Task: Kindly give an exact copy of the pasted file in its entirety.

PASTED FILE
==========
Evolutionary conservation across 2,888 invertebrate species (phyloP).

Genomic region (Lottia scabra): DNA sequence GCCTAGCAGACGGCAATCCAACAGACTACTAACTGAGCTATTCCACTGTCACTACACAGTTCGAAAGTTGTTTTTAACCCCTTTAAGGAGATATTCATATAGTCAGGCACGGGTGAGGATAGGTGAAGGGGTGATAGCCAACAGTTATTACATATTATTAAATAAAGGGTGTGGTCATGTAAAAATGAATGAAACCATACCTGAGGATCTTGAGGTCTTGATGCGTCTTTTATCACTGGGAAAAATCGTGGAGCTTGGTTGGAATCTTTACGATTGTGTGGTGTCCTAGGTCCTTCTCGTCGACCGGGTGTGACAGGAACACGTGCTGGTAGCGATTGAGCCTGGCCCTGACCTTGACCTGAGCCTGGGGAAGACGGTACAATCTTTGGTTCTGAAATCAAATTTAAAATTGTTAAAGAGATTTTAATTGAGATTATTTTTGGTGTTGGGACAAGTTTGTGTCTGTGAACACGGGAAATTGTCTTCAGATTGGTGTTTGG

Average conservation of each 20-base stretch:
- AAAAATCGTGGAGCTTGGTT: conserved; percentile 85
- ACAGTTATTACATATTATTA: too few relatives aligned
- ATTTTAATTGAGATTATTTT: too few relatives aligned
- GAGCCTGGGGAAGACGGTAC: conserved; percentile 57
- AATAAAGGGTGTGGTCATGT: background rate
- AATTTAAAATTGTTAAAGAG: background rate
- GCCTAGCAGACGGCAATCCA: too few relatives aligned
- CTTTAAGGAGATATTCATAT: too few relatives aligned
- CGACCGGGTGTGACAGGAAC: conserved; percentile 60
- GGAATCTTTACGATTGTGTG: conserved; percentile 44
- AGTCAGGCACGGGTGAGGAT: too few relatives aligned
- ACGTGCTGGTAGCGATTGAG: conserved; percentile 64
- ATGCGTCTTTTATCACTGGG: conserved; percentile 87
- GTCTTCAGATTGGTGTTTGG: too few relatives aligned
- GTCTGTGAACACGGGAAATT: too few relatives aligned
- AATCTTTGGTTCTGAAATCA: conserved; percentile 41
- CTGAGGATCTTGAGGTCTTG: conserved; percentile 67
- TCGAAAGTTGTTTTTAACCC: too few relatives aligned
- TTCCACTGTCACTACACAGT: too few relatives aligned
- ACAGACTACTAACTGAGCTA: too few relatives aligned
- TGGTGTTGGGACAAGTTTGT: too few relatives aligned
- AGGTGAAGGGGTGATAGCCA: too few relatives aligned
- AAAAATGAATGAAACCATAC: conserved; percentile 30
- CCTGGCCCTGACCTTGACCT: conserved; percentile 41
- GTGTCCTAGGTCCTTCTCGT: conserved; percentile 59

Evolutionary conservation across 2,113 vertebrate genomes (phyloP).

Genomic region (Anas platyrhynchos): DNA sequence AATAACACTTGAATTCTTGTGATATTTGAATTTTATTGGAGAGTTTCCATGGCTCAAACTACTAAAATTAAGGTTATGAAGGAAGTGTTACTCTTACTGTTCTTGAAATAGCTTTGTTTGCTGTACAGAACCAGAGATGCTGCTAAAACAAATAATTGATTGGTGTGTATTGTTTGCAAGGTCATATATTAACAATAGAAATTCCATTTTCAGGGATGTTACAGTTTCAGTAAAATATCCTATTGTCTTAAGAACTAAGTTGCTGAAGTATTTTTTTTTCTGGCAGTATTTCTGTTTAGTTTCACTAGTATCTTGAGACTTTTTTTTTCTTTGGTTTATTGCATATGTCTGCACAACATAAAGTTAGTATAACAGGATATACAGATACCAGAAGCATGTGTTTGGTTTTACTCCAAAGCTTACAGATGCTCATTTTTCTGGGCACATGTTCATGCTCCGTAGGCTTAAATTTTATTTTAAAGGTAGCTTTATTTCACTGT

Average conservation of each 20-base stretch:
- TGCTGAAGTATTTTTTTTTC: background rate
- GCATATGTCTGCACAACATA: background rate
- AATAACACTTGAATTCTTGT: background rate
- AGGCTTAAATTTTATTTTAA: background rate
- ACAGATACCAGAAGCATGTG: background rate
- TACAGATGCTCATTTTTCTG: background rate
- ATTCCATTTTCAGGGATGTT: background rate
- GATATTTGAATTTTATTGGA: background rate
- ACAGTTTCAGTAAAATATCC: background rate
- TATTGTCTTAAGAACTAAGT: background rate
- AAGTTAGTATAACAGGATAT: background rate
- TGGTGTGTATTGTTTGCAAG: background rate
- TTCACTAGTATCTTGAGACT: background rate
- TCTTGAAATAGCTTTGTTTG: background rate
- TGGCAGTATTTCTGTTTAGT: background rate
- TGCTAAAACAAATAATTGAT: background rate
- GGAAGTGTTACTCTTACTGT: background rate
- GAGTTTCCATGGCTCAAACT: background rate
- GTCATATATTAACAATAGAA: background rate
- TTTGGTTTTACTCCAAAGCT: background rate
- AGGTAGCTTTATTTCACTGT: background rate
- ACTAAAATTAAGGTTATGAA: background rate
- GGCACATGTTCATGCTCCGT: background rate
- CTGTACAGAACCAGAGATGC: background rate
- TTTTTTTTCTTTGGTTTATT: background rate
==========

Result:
Evolutionary conservation across 2,888 invertebrate species (phyloP).

Genomic region (Lottia scabra): DNA sequence GCCTAGCAGACGGCAATCCAACAGACTACTAACTGAGCTATTCCACTGTCACTACACAGTTCGAAAGTTGTTTTTAACCCCTTTAAGGAGATATTCATATAGTCAGGCACGGGTGAGGATAGGTGAAGGGGTGATAGCCAACAGTTATTACATATTATTAAATAAAGGGTGTGGTCATGTAAAAATGAATGAAACCATACCTGAGGATCTTGAGGTCTTGATGCGTCTTTTATCACTGGGAAAAATCGTGGAGCTTGGTTGGAATCTTTACGATTGTGTGGTGTCCTAGGTCCTTCTCGTCGACCGGGTGTGACAGGAACACGTGCTGGTAGCGATTGAGCCTGGCCCTGACCTTGACCTGAGCCTGGGGAAGACGGTACAATCTTTGGTTCTGAAATCAAATTTAAAATTGTTAAAGAGATTTTAATTGAGATTATTTTTGGTGTTGGGACAAGTTTGTGTCTGTGAACACGGGAAATTGTCTTCAGATTGGTGTTTGG

Average conservation of each 20-base stretch:
- AAAAATCGTGGAGCTTGGTT: conserved; percentile 85
- ACAGTTATTACATATTATTA: too few relatives aligned
- ATTTTAATTGAGATTATTTT: too few relatives aligned
- GAGCCTGGGGAAGACGGTAC: conserved; percentile 57
- AATAAAGGGTGTGGTCATGT: background rate
- AATTTAAAATTGTTAAAGAG: background rate
- GCCTAGCAGACGGCAATCCA: too few relatives aligned
- CTTTAAGGAGATATTCATAT: too few relatives aligned
- CGACCGGGTGTGACAGGAAC: conserved; percentile 60
- GGAATCTTTACGATTGTGTG: conserved; percentile 44
- AGTCAGGCACGGGTGAGGAT: too few relatives aligned
- ACGTGCTGGTAGCGATTGAG: conserved; percentile 64
- ATGCGTCTTTTATCACTGGG: conserved; percentile 87
- GTCTTCAGATTGGTGTTTGG: too few relatives aligned
- GTCTGTGAACACGGGAAATT: too few relatives aligned
- AATCTTTGGTTCTGAAATCA: conserved; percentile 41
- CTGAGGATCTTGAGGTCTTG: conserved; percentile 67
- TCGAAAGTTGTTTTTAACCC: too few relatives aligned
- TTCCACTGTCACTACACAGT: too few relatives aligned
- ACAGACTACTAACTGAGCTA: too few relatives aligned
- TGGTGTTGGGACAAGTTTGT: too few relatives aligned
- AGGTGAAGGGGTGATAGCCA: too few relatives aligned
- AAAAATGAATGAAACCATAC: conserved; percentile 30
- CCTGGCCCTGACCTTGACCT: conserved; percentile 41
- GTGTCCTAGGTCCTTCTCGT: conserved; percentile 59

Evolutionary conservation across 2,113 vertebrate genomes (phyloP).

Genomic region (Anas platyrhynchos): DNA sequence AATAACACTTGAATTCTTGTGATATTTGAATTTTATTGGAGAGTTTCCATGGCTCAAACTACTAAAATTAAGGTTATGAAGGAAGTGTTACTCTTACTGTTCTTGAAATAGCTTTGTTTGCTGTACAGAACCAGAGATGCTGCTAAAACAAATAATTGATTGGTGTGTATTGTTTGCAAGGTCATATATTAACAATAGAAATTCCATTTTCAGGGATGTTACAGTTTCAGTAAAATATCCTATTGTCTTAAGAACTAAGTTGCTGAAGTATTTTTTTTTCTGGCAGTATTTCTGTTTAGTTTCACTAGTATCTTGAGACTTTTTTTTTCTTTGGTTTATTGCATATGTCTGCACAACATAAAGTTAGTATAACAGGATATACAGATACCAGAAGCATGTGTTTGGTTTTACTCCAAAGCTTACAGATGCTCATTTTTCTGGGCACATGTTCATGCTCCGTAGGCTTAAATTTTATTTTAAAGGTAGCTTTATTTCACTGT

Average conservation of each 20-base stretch:
- TGCTGAAGTATTTTTTTTTC: background rate
- GCATATGTCTGCACAACATA: background rate
- AATAACACTTGAATTCTTGT: background rate
- AGGCTTAAATTTTATTTTAA: background rate
- ACAGATACCAGAAGCATGTG: background rate
- TACAGATGCTCATTTTTCTG: background rate
- ATTCCATTTTCAGGGATGTT: background rate
- GATATTTGAATTTTATTGGA: background rate
- ACAGTTTCAGTAAAATATCC: background rate
- TATTGTCTTAAGAACTAAGT: background rate
- AAGTTAGTATAACAGGATAT: background rate
- TGGTGTGTATTGTTTGCAAG: background rate
- TTCACTAGTATCTTGAGACT: background rate
- TCTTGAAATAGCTTTGTTTG: background rate
- TGGCAGTATTTCTGTTTAGT: background rate
- TGCTAAAACAAATAATTGAT: background rate
- GGAAGTGTTACTCTTACTGT: background rate
- GAGTTTCCATGGCTCAAACT: background rate
- GTCATATATTAACAATAGAA: background rate
- TTTGGTTTTACTCCAAAGCT: background rate
- AGGTAGCTTTATTTCACTGT: background rate
- ACTAAAATTAAGGTTATGAA: background rate
- GGCACATGTTCATGCTCCGT: background rate
- CTGTACAGAACCAGAGATGC: background rate
- TTTTTTTTCTTTGGTTTATT: background rate